“Everyone has Andreessen Horowitz-itis – if you’re $5 million in revenue now, you have to be $25 million in the next three years and have to sell,” said Ben Rudman, director at M&A advisory firm SDR Ventures in Denver.

But some companies have spurned the “grow or die” mantra…

To read Overfelt’s full article on CNBC.com, please click here.

The Denver Post | Business

The Pros and Cons of Convertible Debt

Gary Miller - Sell your businessBy Gary Miller – Managing Director, Consulting Division, SDR Ventures

In recent years, convertible debt has become a common financing vehicle used by entrepreneurs to fund early stage companies, particularly tech startups. Convertible debt wasn’t always this popular, and there are more pros and cons (and complexities) to convertible debt than most entrepreneurs know. While this column is insufficient to discuss the many details and nuances of convertible debt, here’s a quick overview of the upsides and downsides of convertible debt, and what other alternatives might exist for your company.

Convertible debt is a hybrid: part debt and part equity.  It functions as debt until some point in the future when it may convert to equity with some predefined terms.

Convertible debt generally has the following principal terms:

  • Interest and payments: A relatively low interest rate (generally 6 to 9 percent). Typically, interest accrues “in kind” (meaning that the interest grows the principal and is not paid in cash) until the maturity date or conversion into equity.
  • Term: Generally as short as six months or as long as two years maturity, but commonly in the 12-18 month range. For the entrepreneur, longer is better because financing always takes longer than you expect.
  • Conversion into equity: Generally it converts during  future equity financing.  The event that “triggers” this conversion typically is called a “Qualified Equity Financing”, and is specified in the convertible note documents.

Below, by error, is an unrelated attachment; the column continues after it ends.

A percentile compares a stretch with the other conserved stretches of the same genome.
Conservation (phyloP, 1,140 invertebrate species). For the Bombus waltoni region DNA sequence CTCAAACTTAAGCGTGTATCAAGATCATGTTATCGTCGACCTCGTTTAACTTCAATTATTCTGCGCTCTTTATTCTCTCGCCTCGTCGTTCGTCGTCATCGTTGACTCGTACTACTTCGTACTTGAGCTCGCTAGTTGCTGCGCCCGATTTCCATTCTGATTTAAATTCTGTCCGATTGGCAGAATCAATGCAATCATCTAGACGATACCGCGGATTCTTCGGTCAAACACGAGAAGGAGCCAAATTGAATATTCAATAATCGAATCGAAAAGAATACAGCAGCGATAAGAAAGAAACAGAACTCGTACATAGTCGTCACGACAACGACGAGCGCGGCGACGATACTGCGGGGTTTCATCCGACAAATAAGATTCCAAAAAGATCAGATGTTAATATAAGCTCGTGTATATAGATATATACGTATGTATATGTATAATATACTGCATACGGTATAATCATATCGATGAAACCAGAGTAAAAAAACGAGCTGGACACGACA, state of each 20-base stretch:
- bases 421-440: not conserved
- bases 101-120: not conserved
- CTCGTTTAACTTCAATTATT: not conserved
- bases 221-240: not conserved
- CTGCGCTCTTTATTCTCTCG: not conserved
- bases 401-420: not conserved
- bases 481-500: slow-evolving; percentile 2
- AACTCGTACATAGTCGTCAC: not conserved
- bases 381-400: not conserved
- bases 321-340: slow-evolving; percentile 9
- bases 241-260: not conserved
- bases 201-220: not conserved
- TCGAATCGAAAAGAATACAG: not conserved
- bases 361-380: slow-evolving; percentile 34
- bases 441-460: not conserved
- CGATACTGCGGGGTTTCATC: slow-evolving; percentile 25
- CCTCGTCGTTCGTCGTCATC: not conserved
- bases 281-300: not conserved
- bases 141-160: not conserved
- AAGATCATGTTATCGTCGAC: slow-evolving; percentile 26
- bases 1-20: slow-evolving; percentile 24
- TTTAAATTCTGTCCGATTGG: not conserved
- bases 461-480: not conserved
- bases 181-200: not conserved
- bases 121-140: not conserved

• Discount and cap: Since the holders of the convertible debt took an early bet on your company, typically they receive two principal benefits in relation to the investor who negotiates a later equity financing with you — the discount and the cap. The discount is the rate at which convertible debt converts into equity at a lower price per share than the equity investors who are purchasing shares. The cap is a promise that you won’t use the investor’s money to grow the valuation so amazingly high that the discount doesn’t adequately compensate him or her for their high risk, early bet on your company. The cap is negotiated at the highest valuation at which the loan may be converted.

Convertible debt has its upsides. It is widely known to investors and accepted by them. It is easy and quick to negotiate — the only major terms are the interest rate, discount and cap. A convertible debt transaction is quicker and less complicated than stock offerings. It also has lower transaction costs. An experienced transaction/securities lawyer that works with startups or early stage companies on financing transactions has standard convertible debt documents, so there’s a good chance the transaction will cost you less than $5,000 in legal fees. Compare that with attorney’s fees for a typical venture capital preferred-stock deal that could run $15,000-40,000 — or more.